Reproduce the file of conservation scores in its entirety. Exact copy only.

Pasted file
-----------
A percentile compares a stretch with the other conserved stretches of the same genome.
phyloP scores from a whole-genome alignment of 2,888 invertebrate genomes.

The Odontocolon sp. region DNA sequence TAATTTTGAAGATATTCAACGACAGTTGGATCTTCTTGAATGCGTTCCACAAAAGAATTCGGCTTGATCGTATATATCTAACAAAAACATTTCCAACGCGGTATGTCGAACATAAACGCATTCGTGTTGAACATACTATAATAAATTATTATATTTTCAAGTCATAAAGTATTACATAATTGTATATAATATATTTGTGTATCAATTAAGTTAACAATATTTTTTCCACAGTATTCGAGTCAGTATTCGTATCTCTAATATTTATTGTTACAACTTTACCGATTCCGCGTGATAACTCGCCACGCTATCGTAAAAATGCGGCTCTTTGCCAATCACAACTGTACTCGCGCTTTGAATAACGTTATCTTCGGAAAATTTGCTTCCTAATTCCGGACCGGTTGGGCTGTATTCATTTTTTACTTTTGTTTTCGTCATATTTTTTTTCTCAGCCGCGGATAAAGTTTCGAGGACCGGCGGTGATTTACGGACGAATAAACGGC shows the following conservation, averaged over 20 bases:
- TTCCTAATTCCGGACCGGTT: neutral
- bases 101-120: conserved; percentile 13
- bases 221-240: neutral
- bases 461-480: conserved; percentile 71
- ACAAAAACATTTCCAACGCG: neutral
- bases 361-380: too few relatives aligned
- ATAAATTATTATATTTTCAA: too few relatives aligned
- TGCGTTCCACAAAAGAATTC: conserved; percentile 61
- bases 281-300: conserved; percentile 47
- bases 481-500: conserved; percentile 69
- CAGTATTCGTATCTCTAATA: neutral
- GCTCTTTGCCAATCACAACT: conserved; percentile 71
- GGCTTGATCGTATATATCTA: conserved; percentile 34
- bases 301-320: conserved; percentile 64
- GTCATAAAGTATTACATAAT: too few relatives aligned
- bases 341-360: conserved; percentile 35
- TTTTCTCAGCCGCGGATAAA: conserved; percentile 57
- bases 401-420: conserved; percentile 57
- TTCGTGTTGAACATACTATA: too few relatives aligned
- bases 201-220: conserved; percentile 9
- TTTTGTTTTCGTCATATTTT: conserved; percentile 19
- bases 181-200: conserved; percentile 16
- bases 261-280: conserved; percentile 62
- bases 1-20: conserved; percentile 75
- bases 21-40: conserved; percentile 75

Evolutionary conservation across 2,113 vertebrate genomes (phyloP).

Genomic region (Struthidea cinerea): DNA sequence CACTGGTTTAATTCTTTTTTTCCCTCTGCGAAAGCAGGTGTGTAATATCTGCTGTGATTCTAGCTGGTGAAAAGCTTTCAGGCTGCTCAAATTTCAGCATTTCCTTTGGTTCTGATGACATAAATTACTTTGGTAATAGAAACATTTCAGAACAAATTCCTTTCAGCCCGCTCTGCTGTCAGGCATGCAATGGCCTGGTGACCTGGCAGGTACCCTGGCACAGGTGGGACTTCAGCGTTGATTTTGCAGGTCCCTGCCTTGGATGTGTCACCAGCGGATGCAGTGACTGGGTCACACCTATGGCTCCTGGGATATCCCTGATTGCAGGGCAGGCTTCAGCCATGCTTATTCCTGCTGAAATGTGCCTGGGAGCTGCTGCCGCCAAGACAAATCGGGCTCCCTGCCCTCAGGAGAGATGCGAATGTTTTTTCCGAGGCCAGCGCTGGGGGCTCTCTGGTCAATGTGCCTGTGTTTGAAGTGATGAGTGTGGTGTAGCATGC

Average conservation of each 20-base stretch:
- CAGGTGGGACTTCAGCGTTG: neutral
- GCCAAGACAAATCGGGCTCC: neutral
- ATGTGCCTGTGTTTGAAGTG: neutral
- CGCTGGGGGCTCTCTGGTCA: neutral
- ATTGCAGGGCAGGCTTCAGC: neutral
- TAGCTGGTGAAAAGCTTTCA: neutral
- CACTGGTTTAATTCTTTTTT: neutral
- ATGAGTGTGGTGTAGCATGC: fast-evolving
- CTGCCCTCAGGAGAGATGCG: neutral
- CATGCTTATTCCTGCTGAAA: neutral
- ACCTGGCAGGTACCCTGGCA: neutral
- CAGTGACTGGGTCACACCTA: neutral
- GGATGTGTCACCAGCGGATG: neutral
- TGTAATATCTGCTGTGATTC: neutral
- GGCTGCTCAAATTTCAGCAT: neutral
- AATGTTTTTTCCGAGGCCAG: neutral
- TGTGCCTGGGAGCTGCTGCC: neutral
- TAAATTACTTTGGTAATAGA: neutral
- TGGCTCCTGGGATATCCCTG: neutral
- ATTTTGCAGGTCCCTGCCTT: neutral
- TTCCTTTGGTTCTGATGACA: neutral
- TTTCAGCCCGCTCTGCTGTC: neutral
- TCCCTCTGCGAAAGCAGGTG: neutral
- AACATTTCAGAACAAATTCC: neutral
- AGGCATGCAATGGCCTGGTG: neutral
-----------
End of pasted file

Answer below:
A percentile compares a stretch with the other conserved stretches of the same genome.
phyloP scores from a whole-genome alignment of 2,888 invertebrate genomes.

The Odontocolon sp. region DNA sequence TAATTTTGAAGATATTCAACGACAGTTGGATCTTCTTGAATGCGTTCCACAAAAGAATTCGGCTTGATCGTATATATCTAACAAAAACATTTCCAACGCGGTATGTCGAACATAAACGCATTCGTGTTGAACATACTATAATAAATTATTATATTTTCAAGTCATAAAGTATTACATAATTGTATATAATATATTTGTGTATCAATTAAGTTAACAATATTTTTTCCACAGTATTCGAGTCAGTATTCGTATCTCTAATATTTATTGTTACAACTTTACCGATTCCGCGTGATAACTCGCCACGCTATCGTAAAAATGCGGCTCTTTGCCAATCACAACTGTACTCGCGCTTTGAATAACGTTATCTTCGGAAAATTTGCTTCCTAATTCCGGACCGGTTGGGCTGTATTCATTTTTTACTTTTGTTTTCGTCATATTTTTTTTCTCAGCCGCGGATAAAGTTTCGAGGACCGGCGGTGATTTACGGACGAATAAACGGC shows the following conservation, averaged over 20 bases:
- TTCCTAATTCCGGACCGGTT: neutral
- bases 101-120: conserved; percentile 13
- bases 221-240: neutral
- bases 461-480: conserved; percentile 71
- ACAAAAACATTTCCAACGCG: neutral
- bases 361-380: too few relatives aligned
- ATAAATTATTATATTTTCAA: too few relatives aligned
- TGCGTTCCACAAAAGAATTC: conserved; percentile 61
- bases 281-300: conserved; percentile 47
- bases 481-500: conserved; percentile 69
- CAGTATTCGTATCTCTAATA: neutral
- GCTCTTTGCCAATCACAACT: conserved; percentile 71
- GGCTTGATCGTATATATCTA: conserved; percentile 34
- bases 301-320: conserved; percentile 64
- GTCATAAAGTATTACATAAT: too few relatives aligned
- bases 341-360: conserved; percentile 35
- TTTTCTCAGCCGCGGATAAA: conserved; percentile 57
- bases 401-420: conserved; percentile 57
- TTCGTGTTGAACATACTATA: too few relatives aligned
- bases 201-220: conserved; percentile 9
- TTTTGTTTTCGTCATATTTT: conserved; percentile 19
- bases 181-200: conserved; percentile 16
- bases 261-280: conserved; percentile 62
- bases 1-20: conserved; percentile 75
- bases 21-40: conserved; percentile 75

Evolutionary conservation across 2,113 vertebrate genomes (phyloP).

Genomic region (Struthidea cinerea): DNA sequence CACTGGTTTAATTCTTTTTTTCCCTCTGCGAAAGCAGGTGTGTAATATCTGCTGTGATTCTAGCTGGTGAAAAGCTTTCAGGCTGCTCAAATTTCAGCATTTCCTTTGGTTCTGATGACATAAATTACTTTGGTAATAGAAACATTTCAGAACAAATTCCTTTCAGCCCGCTCTGCTGTCAGGCATGCAATGGCCTGGTGACCTGGCAGGTACCCTGGCACAGGTGGGACTTCAGCGTTGATTTTGCAGGTCCCTGCCTTGGATGTGTCACCAGCGGATGCAGTGACTGGGTCACACCTATGGCTCCTGGGATATCCCTGATTGCAGGGCAGGCTTCAGCCATGCTTATTCCTGCTGAAATGTGCCTGGGAGCTGCTGCCGCCAAGACAAATCGGGCTCCCTGCCCTCAGGAGAGATGCGAATGTTTTTTCCGAGGCCAGCGCTGGGGGCTCTCTGGTCAATGTGCCTGTGTTTGAAGTGATGAGTGTGGTGTAGCATGC

Average conservation of each 20-base stretch:
- CAGGTGGGACTTCAGCGTTG: neutral
- GCCAAGACAAATCGGGCTCC: neutral
- ATGTGCCTGTGTTTGAAGTG: neutral
- CGCTGGGGGCTCTCTGGTCA: neutral
- ATTGCAGGGCAGGCTTCAGC: neutral
- TAGCTGGTGAAAAGCTTTCA: neutral
- CACTGGTTTAATTCTTTTTT: neutral
- ATGAGTGTGGTGTAGCATGC: fast-evolving
- CTGCCCTCAGGAGAGATGCG: neutral
- CATGCTTATTCCTGCTGAAA: neutral
- ACCTGGCAGGTACCCTGGCA: neutral
- CAGTGACTGGGTCACACCTA: neutral
- GGATGTGTCACCAGCGGATG: neutral
- TGTAATATCTGCTGTGATTC: neutral
- GGCTGCTCAAATTTCAGCAT: neutral
- AATGTTTTTTCCGAGGCCAG: neutral
- TGTGCCTGGGAGCTGCTGCC: neutral
- TAAATTACTTTGGTAATAGA: neutral
- TGGCTCCTGGGATATCCCTG: neutral
- ATTTTGCAGGTCCCTGCCTT: neutral
- TTCCTTTGGTTCTGATGACA: neutral
- TTTCAGCCCGCTCTGCTGTC: neutral
- TCCCTCTGCGAAAGCAGGTG: neutral
- AACATTTCAGAACAAATTCC: neutral
- AGGCATGCAATGGCCTGGTG: neutral